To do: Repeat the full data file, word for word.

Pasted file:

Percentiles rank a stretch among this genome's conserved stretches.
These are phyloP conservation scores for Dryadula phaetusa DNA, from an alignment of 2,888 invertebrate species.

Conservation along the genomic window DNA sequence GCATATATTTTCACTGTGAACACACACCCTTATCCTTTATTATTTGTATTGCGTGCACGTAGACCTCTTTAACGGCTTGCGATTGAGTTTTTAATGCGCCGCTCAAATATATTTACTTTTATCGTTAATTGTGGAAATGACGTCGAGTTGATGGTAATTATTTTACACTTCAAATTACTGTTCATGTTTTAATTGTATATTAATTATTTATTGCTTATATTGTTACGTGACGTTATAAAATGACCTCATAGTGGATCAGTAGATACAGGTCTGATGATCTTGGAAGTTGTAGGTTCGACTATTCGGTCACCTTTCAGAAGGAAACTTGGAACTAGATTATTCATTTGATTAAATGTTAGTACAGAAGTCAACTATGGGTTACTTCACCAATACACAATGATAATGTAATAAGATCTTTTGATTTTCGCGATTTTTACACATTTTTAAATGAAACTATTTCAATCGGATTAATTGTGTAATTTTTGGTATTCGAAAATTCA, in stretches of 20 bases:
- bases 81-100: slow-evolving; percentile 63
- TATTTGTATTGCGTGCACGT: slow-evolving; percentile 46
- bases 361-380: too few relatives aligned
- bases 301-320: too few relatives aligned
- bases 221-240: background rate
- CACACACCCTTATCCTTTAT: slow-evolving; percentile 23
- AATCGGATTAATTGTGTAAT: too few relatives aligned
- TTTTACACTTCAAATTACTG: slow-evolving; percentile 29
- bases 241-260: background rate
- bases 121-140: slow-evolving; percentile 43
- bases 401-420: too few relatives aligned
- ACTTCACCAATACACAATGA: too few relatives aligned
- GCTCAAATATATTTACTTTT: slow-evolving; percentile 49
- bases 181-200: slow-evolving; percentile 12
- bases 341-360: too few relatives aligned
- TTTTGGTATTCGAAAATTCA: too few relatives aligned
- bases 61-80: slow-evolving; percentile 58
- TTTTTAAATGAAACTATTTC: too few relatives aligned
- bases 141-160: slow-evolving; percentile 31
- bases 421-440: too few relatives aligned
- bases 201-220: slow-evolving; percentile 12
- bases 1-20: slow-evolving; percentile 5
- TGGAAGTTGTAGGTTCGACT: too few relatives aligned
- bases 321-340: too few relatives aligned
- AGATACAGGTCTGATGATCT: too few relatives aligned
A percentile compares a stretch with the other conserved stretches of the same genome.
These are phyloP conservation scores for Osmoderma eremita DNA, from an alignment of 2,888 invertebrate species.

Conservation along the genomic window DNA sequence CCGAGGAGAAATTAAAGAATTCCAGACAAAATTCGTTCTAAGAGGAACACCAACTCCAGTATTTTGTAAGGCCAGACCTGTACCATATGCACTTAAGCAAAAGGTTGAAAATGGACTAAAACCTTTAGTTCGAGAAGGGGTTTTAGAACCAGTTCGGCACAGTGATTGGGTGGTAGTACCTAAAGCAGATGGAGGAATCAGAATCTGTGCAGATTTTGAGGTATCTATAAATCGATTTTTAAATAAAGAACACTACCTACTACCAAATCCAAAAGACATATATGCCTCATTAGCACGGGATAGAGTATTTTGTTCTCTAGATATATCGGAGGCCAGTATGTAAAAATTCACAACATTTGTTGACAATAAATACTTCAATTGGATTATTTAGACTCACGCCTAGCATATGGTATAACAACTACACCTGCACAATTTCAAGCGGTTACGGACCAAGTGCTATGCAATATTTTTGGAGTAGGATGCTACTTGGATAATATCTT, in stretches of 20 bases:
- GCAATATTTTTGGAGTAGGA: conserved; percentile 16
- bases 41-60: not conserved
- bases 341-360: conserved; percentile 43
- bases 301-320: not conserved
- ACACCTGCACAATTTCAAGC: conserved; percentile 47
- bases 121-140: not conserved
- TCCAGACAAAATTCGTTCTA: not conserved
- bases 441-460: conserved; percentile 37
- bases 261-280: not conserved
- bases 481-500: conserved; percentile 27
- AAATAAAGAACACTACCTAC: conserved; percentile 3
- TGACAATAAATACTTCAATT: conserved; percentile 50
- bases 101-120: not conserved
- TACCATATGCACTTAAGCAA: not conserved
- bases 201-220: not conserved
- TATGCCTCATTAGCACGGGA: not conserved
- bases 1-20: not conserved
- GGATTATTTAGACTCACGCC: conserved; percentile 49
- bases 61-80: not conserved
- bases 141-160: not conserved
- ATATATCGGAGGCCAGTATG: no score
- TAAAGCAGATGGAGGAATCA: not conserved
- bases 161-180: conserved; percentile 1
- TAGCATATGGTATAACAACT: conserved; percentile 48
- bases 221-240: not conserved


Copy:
Percentiles rank a stretch among this genome's conserved stretches.
These are phyloP conservation scores for Dryadula phaetusa DNA, from an alignment of 2,888 invertebrate species.

Conservation along the genomic window DNA sequence GCATATATTTTCACTGTGAACACACACCCTTATCCTTTATTATTTGTATTGCGTGCACGTAGACCTCTTTAACGGCTTGCGATTGAGTTTTTAATGCGCCGCTCAAATATATTTACTTTTATCGTTAATTGTGGAAATGACGTCGAGTTGATGGTAATTATTTTACACTTCAAATTACTGTTCATGTTTTAATTGTATATTAATTATTTATTGCTTATATTGTTACGTGACGTTATAAAATGACCTCATAGTGGATCAGTAGATACAGGTCTGATGATCTTGGAAGTTGTAGGTTCGACTATTCGGTCACCTTTCAGAAGGAAACTTGGAACTAGATTATTCATTTGATTAAATGTTAGTACAGAAGTCAACTATGGGTTACTTCACCAATACACAATGATAATGTAATAAGATCTTTTGATTTTCGCGATTTTTACACATTTTTAAATGAAACTATTTCAATCGGATTAATTGTGTAATTTTTGGTATTCGAAAATTCA, in stretches of 20 bases:
- bases 81-100: slow-evolving; percentile 63
- TATTTGTATTGCGTGCACGT: slow-evolving; percentile 46
- bases 361-380: too few relatives aligned
- bases 301-320: too few relatives aligned
- bases 221-240: background rate
- CACACACCCTTATCCTTTAT: slow-evolving; percentile 23
- AATCGGATTAATTGTGTAAT: too few relatives aligned
- TTTTACACTTCAAATTACTG: slow-evolving; percentile 29
- bases 241-260: background rate
- bases 121-140: slow-evolving; percentile 43
- bases 401-420: too few relatives aligned
- ACTTCACCAATACACAATGA: too few relatives aligned
- GCTCAAATATATTTACTTTT: slow-evolving; percentile 49
- bases 181-200: slow-evolving; percentile 12
- bases 341-360: too few relatives aligned
- TTTTGGTATTCGAAAATTCA: too few relatives aligned
- bases 61-80: slow-evolving; percentile 58
- TTTTTAAATGAAACTATTTC: too few relatives aligned
- bases 141-160: slow-evolving; percentile 31
- bases 421-440: too few relatives aligned
- bases 201-220: slow-evolving; percentile 12
- bases 1-20: slow-evolving; percentile 5
- TGGAAGTTGTAGGTTCGACT: too few relatives aligned
- bases 321-340: too few relatives aligned
- AGATACAGGTCTGATGATCT: too few relatives aligned
A percentile compares a stretch with the other conserved stretches of the same genome.
These are phyloP conservation scores for Osmoderma eremita DNA, from an alignment of 2,888 invertebrate species.

Conservation along the genomic window DNA sequence CCGAGGAGAAATTAAAGAATTCCAGACAAAATTCGTTCTAAGAGGAACACCAACTCCAGTATTTTGTAAGGCCAGACCTGTACCATATGCACTTAAGCAAAAGGTTGAAAATGGACTAAAACCTTTAGTTCGAGAAGGGGTTTTAGAACCAGTTCGGCACAGTGATTGGGTGGTAGTACCTAAAGCAGATGGAGGAATCAGAATCTGTGCAGATTTTGAGGTATCTATAAATCGATTTTTAAATAAAGAACACTACCTACTACCAAATCCAAAAGACATATATGCCTCATTAGCACGGGATAGAGTATTTTGTTCTCTAGATATATCGGAGGCCAGTATGTAAAAATTCACAACATTTGTTGACAATAAATACTTCAATTGGATTATTTAGACTCACGCCTAGCATATGGTATAACAACTACACCTGCACAATTTCAAGCGGTTACGGACCAAGTGCTATGCAATATTTTTGGAGTAGGATGCTACTTGGATAATATCTT, in stretches of 20 bases:
- GCAATATTTTTGGAGTAGGA: conserved; percentile 16
- bases 41-60: not conserved
- bases 341-360: conserved; percentile 43
- bases 301-320: not conserved
- ACACCTGCACAATTTCAAGC: conserved; percentile 47
- bases 121-140: not conserved
- TCCAGACAAAATTCGTTCTA: not conserved
- bases 441-460: conserved; percentile 37
- bases 261-280: not conserved
- bases 481-500: conserved; percentile 27
- AAATAAAGAACACTACCTAC: conserved; percentile 3
- TGACAATAAATACTTCAATT: conserved; percentile 50
- bases 101-120: not conserved
- TACCATATGCACTTAAGCAA: not conserved
- bases 201-220: not conserved
- TATGCCTCATTAGCACGGGA: not conserved
- bases 1-20: not conserved
- GGATTATTTAGACTCACGCC: conserved; percentile 49
- bases 61-80: not conserved
- bases 141-160: not conserved
- ATATATCGGAGGCCAGTATG: no score
- TAAAGCAGATGGAGGAATCA: not conserved
- bases 161-180: conserved; percentile 1
- TAGCATATGGTATAACAACT: conserved; percentile 48
- bases 221-240: not conserved